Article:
Researchers use DNA origami to generate tiny mechanical devices that deliver a drug that cuts off the blood supply to tumors in mice.
Meet some of the people featured in the May 2015 issue of The Scientist.
May 1, 2015|
GISELLE HABERA native of Melbourne, Australia, Genevieve Martin enrolled in a one-year honors program during her medical training at Monash University to study age-related changes in monocytes from HIV-infected women. “When I started this year in HIV medicine, I just became absolutely fascinated, and I thought, this is what I want to do,” Martin says. During her honors research, she first encountered the concept of HIV latency and was struck by “the audacity of the idea.” Martin has just begun doctoral research on the topic with John Frater at the University of Oxford.
JODI GIRNUNMatthew Pace’s high-school fascination with biology continued during his undergraduate years at St. Joseph’s University in his hometown of Philadelphia, where he earned extra money over the summer working in a biochemistry research lab. Eventually, Pace became interested in pathogens and disease, and focused on HIV latency during his doctoral work with Una O’Doherty at the University of Pennsylvania. “It’s much less straightforward . . . because we don’t really understand it yet,” he says of HIV latency. He is now a postdoctoral researcher in Frater’s lab at Oxford.
JOHN FRATERWorking in the AIDS ward of St. Mary’s Hospital in London in the mid-1990s, John Frater, fresh out of medical school, decided to conduct HIV research. He pursued doctoral work with Myra McClure at Imperial College London, investigating the responses of different HIV strains to retroviral medicines, and later probed the human immune response to the virus as a clinical lecturer in the lab of Rodney Phillips at Oxford. Frater remains at Oxford, where he is now a research lecturer in the Nuffield Department of Medicine. He is cofounder and codirector of Collaborative HIV Eradication of Reservoirs: UK Biomedical Research Centres (CHERUB), a collaboration among multiple research institutes that seeks a definitive cure for the disease.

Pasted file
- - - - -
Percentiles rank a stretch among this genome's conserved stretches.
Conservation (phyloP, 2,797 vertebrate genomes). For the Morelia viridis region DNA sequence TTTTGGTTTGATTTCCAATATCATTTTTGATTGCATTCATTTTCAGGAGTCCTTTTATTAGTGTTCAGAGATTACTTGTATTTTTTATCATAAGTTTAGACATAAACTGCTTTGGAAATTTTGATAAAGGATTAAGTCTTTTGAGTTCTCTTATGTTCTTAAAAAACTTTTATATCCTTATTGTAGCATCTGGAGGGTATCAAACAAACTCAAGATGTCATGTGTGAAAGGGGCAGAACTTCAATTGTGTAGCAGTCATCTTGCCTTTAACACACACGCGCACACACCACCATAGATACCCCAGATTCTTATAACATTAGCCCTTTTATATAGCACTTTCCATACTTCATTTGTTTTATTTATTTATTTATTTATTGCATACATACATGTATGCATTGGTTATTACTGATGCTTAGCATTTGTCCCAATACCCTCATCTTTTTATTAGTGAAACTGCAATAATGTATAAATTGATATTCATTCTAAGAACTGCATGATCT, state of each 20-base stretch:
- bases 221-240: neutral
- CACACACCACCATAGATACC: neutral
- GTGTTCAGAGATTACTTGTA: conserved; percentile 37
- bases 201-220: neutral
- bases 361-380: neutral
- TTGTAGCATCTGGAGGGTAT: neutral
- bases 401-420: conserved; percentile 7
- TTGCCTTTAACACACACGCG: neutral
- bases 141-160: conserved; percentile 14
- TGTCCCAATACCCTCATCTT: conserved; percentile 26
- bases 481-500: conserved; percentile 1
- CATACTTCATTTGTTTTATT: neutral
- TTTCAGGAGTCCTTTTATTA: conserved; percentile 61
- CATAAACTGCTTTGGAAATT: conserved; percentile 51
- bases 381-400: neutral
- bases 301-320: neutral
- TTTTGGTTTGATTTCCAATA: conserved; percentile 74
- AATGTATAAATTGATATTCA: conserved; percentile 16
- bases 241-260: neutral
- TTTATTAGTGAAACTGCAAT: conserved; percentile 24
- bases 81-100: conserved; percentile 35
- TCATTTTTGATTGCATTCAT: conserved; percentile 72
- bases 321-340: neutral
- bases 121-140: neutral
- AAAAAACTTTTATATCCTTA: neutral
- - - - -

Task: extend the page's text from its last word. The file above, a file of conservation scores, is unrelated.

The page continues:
Martin, Pace, and Frater explore the mystery of HIV latency in “Hidden Menace.”
IAVIIn the 1970s, Wayne Koff investigated antiviral drugs against influenza while a doctoral student in Vernon Knight’s lab at Baylor College of Medicine. Pursuing what would become a lifelong interest in vaccine development, Koff went on to explore dengue vaccine development and macrophage-mediated suppression of viral infections, a line of inquiry he followed as an assistant professor at the University of Texas MD Anderson Cancer Center in the mid-1980s. In 1986, as the HIV/AIDS epidemic emerged as a public health concern, he undertook a one-year internship at the National Institutes of Health to study the disease, inspiring him to combine his latest research with his long-standing interest in vaccines. After completing his internship, Koff spent four years as NIAID’s branch chief for AIDS vaccine research and development before serving six years as vice president for vaccine research and development at United Biomedical. In 1998, Koff joined the International AIDS Vaccine Initiative (IAVI) as vice president of research and development and is today IAVI’s chief scientific officer. “We’re in a renaissance period in the AIDS vaccine effort,” Koff says. “Years ago, people would ask if an AIDS vaccine would ever be possible. Now, the question is no longer ‘If.’ It’s ‘When?’ ”
Koff explains the science behind designing an HIV/AIDS vaccine in “Defeating the Virus.”
HEIDI LARSONAs a medical student at the University of Ghent in his native Belgium, Peter Piot was told there was no future in infectious disease medicine. Undaunted, he conducted doctoral research in microbiology at the Institute of Tropical Medicine Antwerp, where in 1976 he analyzed the blood sample of a Belgian nun who had died in northern Zaire (today Democratic Republic of the Congo). He and his colleagues isolated a completely new and deadly virus: Ebola. In the early 1980s, Piot began serving on the front lines of the rising HIV/AIDS epidemic in both Antwerp’s gay community and in Africa among heterosexuals. “I never understood why a virus would care about the sexual orientation of a human host,” Piot said in a 2012 interview at the London School of Hygiene and Tropical Medicine, where he has served as director since 2010. Piot’s interest in advocacy led him to found and direct UNAIDS from 1995 to 2008. Piot provides his perspective on the history and future of the science and politics of AIDS in an essay, “Attacking AIDS on Many Fronts,” based on his new book AIDS: Between Science and Politics.